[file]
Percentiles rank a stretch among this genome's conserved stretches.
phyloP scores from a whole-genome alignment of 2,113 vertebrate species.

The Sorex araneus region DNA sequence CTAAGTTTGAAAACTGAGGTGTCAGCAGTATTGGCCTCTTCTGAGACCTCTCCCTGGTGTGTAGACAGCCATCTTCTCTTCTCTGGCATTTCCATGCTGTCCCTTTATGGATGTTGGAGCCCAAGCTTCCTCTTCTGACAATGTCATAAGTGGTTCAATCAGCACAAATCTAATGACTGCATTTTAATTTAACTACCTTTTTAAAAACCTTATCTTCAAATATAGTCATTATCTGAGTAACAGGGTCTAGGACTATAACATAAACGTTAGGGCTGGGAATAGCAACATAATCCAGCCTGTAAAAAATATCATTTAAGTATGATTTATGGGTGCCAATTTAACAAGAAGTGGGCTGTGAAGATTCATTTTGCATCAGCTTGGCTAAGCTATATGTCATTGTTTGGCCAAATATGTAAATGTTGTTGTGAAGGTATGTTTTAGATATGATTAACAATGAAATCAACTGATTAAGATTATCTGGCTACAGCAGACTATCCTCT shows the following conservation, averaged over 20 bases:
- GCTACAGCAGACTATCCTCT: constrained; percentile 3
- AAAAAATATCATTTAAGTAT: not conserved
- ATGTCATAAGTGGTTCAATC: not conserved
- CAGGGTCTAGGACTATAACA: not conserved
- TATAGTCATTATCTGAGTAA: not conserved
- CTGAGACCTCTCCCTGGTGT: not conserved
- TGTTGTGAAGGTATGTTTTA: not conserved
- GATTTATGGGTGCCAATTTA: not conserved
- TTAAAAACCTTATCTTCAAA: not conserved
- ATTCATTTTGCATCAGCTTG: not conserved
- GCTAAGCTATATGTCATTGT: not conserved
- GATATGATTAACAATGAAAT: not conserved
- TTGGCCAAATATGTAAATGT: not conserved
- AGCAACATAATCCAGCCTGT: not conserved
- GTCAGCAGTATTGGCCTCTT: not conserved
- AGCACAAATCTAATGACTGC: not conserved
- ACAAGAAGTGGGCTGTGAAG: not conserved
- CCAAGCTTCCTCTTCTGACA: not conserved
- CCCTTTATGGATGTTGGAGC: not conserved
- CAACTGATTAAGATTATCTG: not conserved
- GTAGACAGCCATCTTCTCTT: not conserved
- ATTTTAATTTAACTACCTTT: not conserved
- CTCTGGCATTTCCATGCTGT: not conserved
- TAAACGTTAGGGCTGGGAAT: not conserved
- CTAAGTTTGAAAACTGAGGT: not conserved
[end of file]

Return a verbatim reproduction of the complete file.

Percentiles rank a stretch among this genome's conserved stretches.
phyloP scores from a whole-genome alignment of 2,113 vertebrate species.

The Sorex araneus region DNA sequence CTAAGTTTGAAAACTGAGGTGTCAGCAGTATTGGCCTCTTCTGAGACCTCTCCCTGGTGTGTAGACAGCCATCTTCTCTTCTCTGGCATTTCCATGCTGTCCCTTTATGGATGTTGGAGCCCAAGCTTCCTCTTCTGACAATGTCATAAGTGGTTCAATCAGCACAAATCTAATGACTGCATTTTAATTTAACTACCTTTTTAAAAACCTTATCTTCAAATATAGTCATTATCTGAGTAACAGGGTCTAGGACTATAACATAAACGTTAGGGCTGGGAATAGCAACATAATCCAGCCTGTAAAAAATATCATTTAAGTATGATTTATGGGTGCCAATTTAACAAGAAGTGGGCTGTGAAGATTCATTTTGCATCAGCTTGGCTAAGCTATATGTCATTGTTTGGCCAAATATGTAAATGTTGTTGTGAAGGTATGTTTTAGATATGATTAACAATGAAATCAACTGATTAAGATTATCTGGCTACAGCAGACTATCCTCT shows the following conservation, averaged over 20 bases:
- GCTACAGCAGACTATCCTCT: constrained; percentile 3
- AAAAAATATCATTTAAGTAT: not conserved
- ATGTCATAAGTGGTTCAATC: not conserved
- CAGGGTCTAGGACTATAACA: not conserved
- TATAGTCATTATCTGAGTAA: not conserved
- CTGAGACCTCTCCCTGGTGT: not conserved
- TGTTGTGAAGGTATGTTTTA: not conserved
- GATTTATGGGTGCCAATTTA: not conserved
- TTAAAAACCTTATCTTCAAA: not conserved
- ATTCATTTTGCATCAGCTTG: not conserved
- GCTAAGCTATATGTCATTGT: not conserved
- GATATGATTAACAATGAAAT: not conserved
- TTGGCCAAATATGTAAATGT: not conserved
- AGCAACATAATCCAGCCTGT: not conserved
- GTCAGCAGTATTGGCCTCTT: not conserved
- AGCACAAATCTAATGACTGC: not conserved
- ACAAGAAGTGGGCTGTGAAG: not conserved
- CCAAGCTTCCTCTTCTGACA: not conserved
- CCCTTTATGGATGTTGGAGC: not conserved
- CAACTGATTAAGATTATCTG: not conserved
- GTAGACAGCCATCTTCTCTT: not conserved
- ATTTTAATTTAACTACCTTT: not conserved
- CTCTGGCATTTCCATGCTGT: not conserved
- TAAACGTTAGGGCTGGGAAT: not conserved
- CTAAGTTTGAAAACTGAGGT: not conserved